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Vol. XLV
No. 2
June 2011
DOI 10.2753/JEI0021-3624450208

Uncertainty and Pension Systems Reforms

Jesus Ferreiro and Felipe Serrano

Abstract: Public pension systems have long been a focus of special attention by
neoclassical economics. In a context of intense aging processes, mainstream
economists argue that the replacement of the pay-as-you-go pensions systems by
unfunded individual savings accounts will have a positive impact, at a
microeconomic and at a macroeconomic level, and will protect pension systems of
the negative consequences of aging. However, these conclusions depend
dramatically on the assumptions of rational expectations and perfect information.
When we accept the existence of uncertainty, the presumed positive consequences
of these reforms disappear, showing the advantages of pay-as-you-go over funded
pension systems.
Keywords: institutions, pension systems, pension systems reforms, uncertainty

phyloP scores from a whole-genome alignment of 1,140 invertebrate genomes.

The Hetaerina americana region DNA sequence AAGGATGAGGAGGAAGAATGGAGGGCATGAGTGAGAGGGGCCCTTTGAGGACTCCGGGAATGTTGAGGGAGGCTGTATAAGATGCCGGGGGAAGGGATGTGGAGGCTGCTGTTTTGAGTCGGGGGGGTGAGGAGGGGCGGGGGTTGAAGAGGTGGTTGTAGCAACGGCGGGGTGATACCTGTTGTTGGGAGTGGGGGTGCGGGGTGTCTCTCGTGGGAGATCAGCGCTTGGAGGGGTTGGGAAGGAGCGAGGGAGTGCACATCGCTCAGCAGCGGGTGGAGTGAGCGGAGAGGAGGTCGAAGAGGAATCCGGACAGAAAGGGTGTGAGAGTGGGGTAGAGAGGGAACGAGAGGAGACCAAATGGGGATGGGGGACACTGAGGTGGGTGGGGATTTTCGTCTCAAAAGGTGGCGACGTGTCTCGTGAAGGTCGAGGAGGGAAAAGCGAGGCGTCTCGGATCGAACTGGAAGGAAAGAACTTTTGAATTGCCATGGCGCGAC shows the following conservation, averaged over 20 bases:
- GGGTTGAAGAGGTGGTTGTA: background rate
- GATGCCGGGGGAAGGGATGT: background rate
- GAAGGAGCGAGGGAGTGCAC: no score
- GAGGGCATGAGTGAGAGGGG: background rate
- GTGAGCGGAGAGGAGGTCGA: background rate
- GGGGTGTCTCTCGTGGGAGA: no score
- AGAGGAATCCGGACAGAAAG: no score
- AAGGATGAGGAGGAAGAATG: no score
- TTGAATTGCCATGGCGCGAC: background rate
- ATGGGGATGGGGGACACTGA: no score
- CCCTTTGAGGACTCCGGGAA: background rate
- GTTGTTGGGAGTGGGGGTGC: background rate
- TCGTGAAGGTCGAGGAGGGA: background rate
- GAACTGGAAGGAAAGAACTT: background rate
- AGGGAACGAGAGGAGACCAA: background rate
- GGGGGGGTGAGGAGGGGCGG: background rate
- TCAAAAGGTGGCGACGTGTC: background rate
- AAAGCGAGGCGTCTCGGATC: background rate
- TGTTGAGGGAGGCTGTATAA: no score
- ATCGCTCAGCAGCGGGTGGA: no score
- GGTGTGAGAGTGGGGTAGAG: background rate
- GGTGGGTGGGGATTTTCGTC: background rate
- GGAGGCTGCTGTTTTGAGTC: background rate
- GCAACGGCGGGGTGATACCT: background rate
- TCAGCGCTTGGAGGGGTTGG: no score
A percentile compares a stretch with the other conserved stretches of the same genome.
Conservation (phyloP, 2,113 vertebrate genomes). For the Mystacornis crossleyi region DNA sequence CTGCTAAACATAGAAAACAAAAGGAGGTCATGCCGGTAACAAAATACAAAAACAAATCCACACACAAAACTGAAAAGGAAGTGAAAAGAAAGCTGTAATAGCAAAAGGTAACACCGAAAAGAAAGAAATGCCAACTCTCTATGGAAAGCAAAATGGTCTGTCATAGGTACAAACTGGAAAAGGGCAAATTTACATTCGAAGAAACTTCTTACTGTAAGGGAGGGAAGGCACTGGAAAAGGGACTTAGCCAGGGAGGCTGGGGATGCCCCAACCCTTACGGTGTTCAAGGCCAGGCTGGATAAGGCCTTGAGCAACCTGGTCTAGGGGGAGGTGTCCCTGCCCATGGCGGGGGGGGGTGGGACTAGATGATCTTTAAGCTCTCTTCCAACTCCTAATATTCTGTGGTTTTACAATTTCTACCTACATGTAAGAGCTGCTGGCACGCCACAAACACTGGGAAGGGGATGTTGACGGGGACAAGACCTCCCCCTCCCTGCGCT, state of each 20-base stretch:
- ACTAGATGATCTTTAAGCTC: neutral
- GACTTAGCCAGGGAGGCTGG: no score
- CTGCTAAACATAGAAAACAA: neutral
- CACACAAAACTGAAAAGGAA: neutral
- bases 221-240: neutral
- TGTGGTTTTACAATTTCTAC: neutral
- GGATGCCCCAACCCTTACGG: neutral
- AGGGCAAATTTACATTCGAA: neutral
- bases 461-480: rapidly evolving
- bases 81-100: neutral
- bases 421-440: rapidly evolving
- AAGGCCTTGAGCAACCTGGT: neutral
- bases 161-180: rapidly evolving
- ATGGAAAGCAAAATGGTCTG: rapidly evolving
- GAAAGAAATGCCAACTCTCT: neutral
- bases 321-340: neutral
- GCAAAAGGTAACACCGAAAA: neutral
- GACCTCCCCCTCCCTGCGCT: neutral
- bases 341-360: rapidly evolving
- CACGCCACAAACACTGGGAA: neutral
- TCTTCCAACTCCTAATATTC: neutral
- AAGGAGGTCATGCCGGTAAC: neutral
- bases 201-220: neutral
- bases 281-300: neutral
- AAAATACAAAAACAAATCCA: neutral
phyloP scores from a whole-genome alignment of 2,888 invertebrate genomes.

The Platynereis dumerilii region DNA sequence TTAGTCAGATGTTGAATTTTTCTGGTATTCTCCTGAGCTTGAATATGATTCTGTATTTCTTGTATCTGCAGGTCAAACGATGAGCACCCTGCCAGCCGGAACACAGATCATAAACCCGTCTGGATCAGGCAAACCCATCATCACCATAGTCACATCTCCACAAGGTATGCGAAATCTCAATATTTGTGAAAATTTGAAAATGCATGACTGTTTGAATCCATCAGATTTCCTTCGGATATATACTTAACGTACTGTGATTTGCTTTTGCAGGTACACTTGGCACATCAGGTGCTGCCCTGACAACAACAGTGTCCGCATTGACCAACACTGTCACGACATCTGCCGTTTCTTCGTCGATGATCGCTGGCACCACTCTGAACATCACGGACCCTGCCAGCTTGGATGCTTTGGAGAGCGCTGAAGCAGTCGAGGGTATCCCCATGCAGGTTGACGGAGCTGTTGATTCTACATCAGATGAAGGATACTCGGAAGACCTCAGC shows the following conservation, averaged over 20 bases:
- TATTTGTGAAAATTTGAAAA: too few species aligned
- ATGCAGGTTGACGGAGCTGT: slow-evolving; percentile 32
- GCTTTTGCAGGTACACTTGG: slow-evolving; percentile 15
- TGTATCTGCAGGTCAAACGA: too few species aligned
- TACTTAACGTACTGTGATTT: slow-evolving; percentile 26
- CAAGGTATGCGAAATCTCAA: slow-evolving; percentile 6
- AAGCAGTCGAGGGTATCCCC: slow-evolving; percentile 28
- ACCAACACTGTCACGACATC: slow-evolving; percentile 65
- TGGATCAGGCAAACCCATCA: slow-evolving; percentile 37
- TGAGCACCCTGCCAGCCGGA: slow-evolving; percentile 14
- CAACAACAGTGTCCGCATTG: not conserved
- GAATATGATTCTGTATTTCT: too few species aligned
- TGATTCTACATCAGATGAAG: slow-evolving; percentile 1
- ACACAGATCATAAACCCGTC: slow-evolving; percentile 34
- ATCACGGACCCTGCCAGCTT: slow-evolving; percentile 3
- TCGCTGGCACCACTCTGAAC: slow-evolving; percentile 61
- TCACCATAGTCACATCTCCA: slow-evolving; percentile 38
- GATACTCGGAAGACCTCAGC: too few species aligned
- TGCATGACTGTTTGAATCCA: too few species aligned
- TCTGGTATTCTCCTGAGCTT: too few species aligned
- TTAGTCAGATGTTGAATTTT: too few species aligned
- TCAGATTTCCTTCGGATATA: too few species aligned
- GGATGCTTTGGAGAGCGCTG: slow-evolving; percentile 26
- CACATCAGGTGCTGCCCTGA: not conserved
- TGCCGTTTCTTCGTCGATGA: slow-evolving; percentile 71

JEL Classification Codes: D81, E21, G23, H55

Public pension systems have long been a focus of special attention by neoclassical
economic theory. The central recommendation of this theory is to change the model,
that is to say, the replacement of the present systems based on a pay-as-you-go system
by funded individual savings accounts.
Three main arguments have been developed to justify the change. First, the
attainment of higher rates of return, since in a dynamically efficient economy,
financial profitability is always higher than the economic growth rate. Second, the
change of model would bring about an increase in economic growth rates boosted by
an investment increase generated by the rise in the private savings rate. Third, the
impossibility to keep the current systems in the future due to the dramatic effect